IDEC Pharmaceuticals Corp. presented results from two pivotal trials of Zevalin, its non-Hodgkin's lymphoma (NHL) treatment, at the 42nd annual meeting of the American Society of Hematology at San Francisco's Moscone Center.
The randomized, controlled, 143-patient study in patients with relapsed or refractory low-grade, follicular, or CD20-positive transformed B-cell NHL evaluated Zevalin in combination with Rituxan compared to a control arm of Rituxan therapy alone.
In the Zevalin arm, researchers found an overall response rate of 80 percent. The control arm produced a response rate of 56 percent.
Treatment with Zevalin included a Rituxan transfusion followed by infusions of Rituxan and Zevalin a week later.
Researchers found Zevalin-associated hematological toxicity was transient and reversible.
In a separate study, an open-label, 54-patient trial of Zevalin in patients who were refractory to Rituxan, Zevalin showed an overall response rate of 74 percent. Fifteen percent of patients achieved complete responses, and toxicity was similar to earlier results.
Rituxan, also an IDEC product, is marketed by Genentech Inc., of South San Francisco.
IDEC submitted a new drug application for Zevalin to the FDA in early November. Zevalin marketing is partnered with Berlin-based Schering AG outside the U.S. IDEC retained rights to market the drug in the U.S. (See BioWorld Today, November 2, 2000.)
IDEC's stock (NASDAQ:IDPH) closed up $15.50 Tuesday at $188.875.
In other news from the ASH Meeting:
¿ Ariad Pharmaceuticals Inc., of Cambridge, Mass., presented data showing that bone marrow stem cells engineered with the human globin gene and the Argent cell-growth switch produce therapeutic levels of globin protein due to the regulated growth of these cells induced by Ariad's dimerizer drug. Ariad initially plans to use the regulated stem cell therapy product against inherited blood cell disorders such as thalassemia and sickle cell anemia.
¿ Aronex Pharmaceuticals Inc., of The Woodlands, Texas, said data from clinical and preclinical trials of Atragen, a liposomal intravenous formulation of all-trans-retinoic acid (ATRA), indicate the compound produced a complete remission in 77 percent of a target population of 30 patients unable to reliably receive oral ATRA. Data from a Phase II efficacy study of Atragen in treatment of acute promyelocytic leukemia indicated the compound as a monotherapy achieved a complete remission in 53 of 58 newly diagnosed patients, 11 of 16 first-relapse patients who never received ATRA, eight of 16 first-relapse patients who had received ATRA and zero of five patients in second or subsequent relapse.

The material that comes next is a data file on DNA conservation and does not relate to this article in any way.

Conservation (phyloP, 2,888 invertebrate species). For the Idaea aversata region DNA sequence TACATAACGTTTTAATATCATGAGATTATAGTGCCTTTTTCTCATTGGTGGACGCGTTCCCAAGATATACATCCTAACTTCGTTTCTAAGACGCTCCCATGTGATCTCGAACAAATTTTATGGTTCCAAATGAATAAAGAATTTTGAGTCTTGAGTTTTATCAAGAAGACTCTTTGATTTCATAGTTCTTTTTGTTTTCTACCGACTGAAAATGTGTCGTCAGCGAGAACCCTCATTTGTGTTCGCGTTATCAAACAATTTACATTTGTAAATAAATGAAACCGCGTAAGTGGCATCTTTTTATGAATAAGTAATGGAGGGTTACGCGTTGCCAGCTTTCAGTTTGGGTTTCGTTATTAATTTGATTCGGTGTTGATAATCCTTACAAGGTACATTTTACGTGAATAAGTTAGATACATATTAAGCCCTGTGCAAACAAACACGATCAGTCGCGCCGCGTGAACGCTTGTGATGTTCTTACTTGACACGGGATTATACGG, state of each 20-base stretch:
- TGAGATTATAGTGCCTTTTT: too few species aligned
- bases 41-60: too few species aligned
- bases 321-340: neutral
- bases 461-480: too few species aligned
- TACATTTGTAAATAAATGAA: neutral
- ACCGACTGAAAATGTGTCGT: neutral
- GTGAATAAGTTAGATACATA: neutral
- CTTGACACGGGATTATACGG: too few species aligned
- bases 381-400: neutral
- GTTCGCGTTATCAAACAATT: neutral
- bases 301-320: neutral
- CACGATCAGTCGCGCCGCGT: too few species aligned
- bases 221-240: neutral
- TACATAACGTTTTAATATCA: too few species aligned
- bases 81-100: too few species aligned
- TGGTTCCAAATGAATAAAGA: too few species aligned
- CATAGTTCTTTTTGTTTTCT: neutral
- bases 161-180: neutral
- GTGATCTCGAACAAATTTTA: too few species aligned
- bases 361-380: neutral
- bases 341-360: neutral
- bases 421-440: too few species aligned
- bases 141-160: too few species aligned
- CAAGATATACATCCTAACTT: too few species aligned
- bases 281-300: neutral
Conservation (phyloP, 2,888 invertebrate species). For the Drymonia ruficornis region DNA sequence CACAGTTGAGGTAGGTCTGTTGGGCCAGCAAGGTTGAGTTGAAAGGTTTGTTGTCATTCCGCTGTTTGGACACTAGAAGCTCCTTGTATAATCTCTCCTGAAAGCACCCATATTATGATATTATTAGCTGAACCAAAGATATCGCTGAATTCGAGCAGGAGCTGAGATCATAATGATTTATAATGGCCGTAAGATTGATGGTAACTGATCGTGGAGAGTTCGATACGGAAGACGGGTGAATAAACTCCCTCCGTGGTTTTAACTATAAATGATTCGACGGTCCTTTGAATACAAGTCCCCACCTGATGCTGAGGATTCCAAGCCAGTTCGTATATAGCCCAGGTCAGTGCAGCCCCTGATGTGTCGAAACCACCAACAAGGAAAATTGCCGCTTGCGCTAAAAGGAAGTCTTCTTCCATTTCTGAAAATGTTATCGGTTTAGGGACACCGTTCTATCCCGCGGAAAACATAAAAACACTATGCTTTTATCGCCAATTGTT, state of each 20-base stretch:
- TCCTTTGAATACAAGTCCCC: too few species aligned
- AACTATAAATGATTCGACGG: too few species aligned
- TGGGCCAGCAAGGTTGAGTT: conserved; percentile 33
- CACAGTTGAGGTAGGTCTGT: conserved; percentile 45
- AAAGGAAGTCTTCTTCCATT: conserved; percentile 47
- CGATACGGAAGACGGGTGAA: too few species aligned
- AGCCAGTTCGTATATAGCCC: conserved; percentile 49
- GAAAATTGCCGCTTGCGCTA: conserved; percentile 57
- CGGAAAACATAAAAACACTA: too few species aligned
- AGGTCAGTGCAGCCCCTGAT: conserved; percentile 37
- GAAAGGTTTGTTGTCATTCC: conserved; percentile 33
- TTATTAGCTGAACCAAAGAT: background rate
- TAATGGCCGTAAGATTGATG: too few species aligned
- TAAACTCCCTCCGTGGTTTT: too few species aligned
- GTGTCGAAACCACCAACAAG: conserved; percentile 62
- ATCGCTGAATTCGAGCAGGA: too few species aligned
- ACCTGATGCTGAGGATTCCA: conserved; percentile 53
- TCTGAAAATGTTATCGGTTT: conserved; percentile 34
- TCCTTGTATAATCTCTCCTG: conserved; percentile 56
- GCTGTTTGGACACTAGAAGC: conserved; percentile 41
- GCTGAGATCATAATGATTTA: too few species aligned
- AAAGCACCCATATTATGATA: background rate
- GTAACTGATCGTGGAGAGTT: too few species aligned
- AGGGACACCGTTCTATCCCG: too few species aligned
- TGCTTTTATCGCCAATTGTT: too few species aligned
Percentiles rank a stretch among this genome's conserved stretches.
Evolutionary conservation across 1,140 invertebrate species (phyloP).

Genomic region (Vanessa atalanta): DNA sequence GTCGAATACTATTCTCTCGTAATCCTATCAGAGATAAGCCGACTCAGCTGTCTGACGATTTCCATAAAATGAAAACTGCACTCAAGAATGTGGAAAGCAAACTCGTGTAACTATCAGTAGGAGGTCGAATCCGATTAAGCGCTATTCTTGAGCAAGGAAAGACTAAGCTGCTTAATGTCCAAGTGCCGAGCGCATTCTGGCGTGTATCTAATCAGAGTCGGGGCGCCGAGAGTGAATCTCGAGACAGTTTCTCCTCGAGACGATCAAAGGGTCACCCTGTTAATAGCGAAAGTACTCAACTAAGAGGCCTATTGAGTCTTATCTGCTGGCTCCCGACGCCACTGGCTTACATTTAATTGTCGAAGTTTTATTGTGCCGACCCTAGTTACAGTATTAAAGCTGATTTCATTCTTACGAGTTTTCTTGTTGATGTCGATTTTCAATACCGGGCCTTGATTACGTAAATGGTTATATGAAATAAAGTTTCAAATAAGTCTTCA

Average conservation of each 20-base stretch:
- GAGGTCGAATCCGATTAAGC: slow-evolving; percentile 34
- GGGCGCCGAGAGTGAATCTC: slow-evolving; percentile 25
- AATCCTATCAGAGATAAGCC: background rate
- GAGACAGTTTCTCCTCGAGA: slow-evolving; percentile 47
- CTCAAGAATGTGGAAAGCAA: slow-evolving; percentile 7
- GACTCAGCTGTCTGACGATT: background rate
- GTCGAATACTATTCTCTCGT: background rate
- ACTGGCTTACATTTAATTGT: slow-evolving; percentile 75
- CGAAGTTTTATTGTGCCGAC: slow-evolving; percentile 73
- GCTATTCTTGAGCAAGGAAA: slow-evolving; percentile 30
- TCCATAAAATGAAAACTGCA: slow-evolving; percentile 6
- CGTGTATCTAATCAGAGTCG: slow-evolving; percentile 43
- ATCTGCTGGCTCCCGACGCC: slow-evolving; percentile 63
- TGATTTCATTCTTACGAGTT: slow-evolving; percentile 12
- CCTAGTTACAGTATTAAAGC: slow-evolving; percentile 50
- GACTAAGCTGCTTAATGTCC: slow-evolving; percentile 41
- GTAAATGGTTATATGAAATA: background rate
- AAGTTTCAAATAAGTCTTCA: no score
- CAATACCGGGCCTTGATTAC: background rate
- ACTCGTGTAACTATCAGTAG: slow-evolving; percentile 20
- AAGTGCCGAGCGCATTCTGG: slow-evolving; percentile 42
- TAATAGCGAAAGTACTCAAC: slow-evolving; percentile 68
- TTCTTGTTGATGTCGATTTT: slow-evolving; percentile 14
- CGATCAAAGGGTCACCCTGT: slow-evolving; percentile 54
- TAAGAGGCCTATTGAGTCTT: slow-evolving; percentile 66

¿ Bayer AG, of Leverkusen, Germany, completed two trials of intravenous immune globulin for primary immunodeficiency diseases and idiopathic thrombocytopenic purpura. Bayer said the trials were the largest of their kind. Bayer said it expects to file a biologics license application for the product in 2001.
¿ BioTransplant Inc., of Charlestown, Mass., presented results of clinical trials that suggest BioTransplant's AlloMune for Cancer system, a pretransplant preventative regimen that eliminates T lymphocytes in both patient and donor bone marrow, enables patients without suitably matched donors to successfully receive transplants. The treatment is designed to modify recipients' immune systems for acceptance of donor cells or organs following bone marrow transplantation.
¿ Celgene Corp., of Warren, N.J., presented data on laboratory studies evaluating Celgene's IMiDs, structural analogues of thalidomide, in multiple melanoma. The data demonstrated a dose dependence for IMiDs on multiple melanoma cell growth and an antitumor effect, including enhancement of cancer cell apoptosis and cell cycle arrest.
¿ Genitope Corp., of Redwood City, Calif., had Phase II results presented from research at the Stanford University School of Medicine indicating a tumor-specific protein produced with Genitope's recombinant DNA technology can stimulate a positive immune response in indolent B-cell non-Hodgkin's lymphoma patients. Of the 25 patients enrolled in the study, 10 received five subcutaneous injections of the custom-made tumor-derived protein. Of the 10 treated patients, seven demonstrated significant immune responses against the recombinant protein.
¿ Immunomedics Inc., of Morris Plains, N.J., reported in an oral presentation that its lead therapeutic, epratuzumab, is active against diffuse large-cell non-Hodgkin's lymphoma. In a 26-patient study, five of 22 evaluable patients showed an objective response to a single course of the compound, a humanized, non-radioactive antibody targeting the CD22 receptor of NHL cells.
¿ SuperGen Inc., of San Ramon, Calif., presented clinical results from its study of Nipent (pentostatin), the company's anticancer agent. The study evaluated Nipent's safety and efficacy in 13 allogenic bone marrow transplant patients. The study administered Nipent as a preparative regimen prior to transplantation, and researchers found the compound well tolerated and safe.
¿ Transkaryotic Therapies Inc., of Cambridge, Mass., reported Phase I results of its trial evaluating Factor VIII gene therapy in patients with hemophilia A. Data from six patients demonstrated nonviral delivery of Factor VIII using patients' genetically modified cells was safe and well tolerated. Four of the six patients showed clinical benefit, and two patients had no spontaneous bleeds for close to a year after treatment.
¿ V.I. Technologies Inc., of Watertown, Mass., said Dartmouth-Hitchcock Medical Center researchers presented data showing Inactine-treated virally inactivated red blood cells can be stored for 28 days with retention of their viability and can be safely reinfused into human volunteers. Additional study is under way to determine the viability of storing treated cells for longer periods.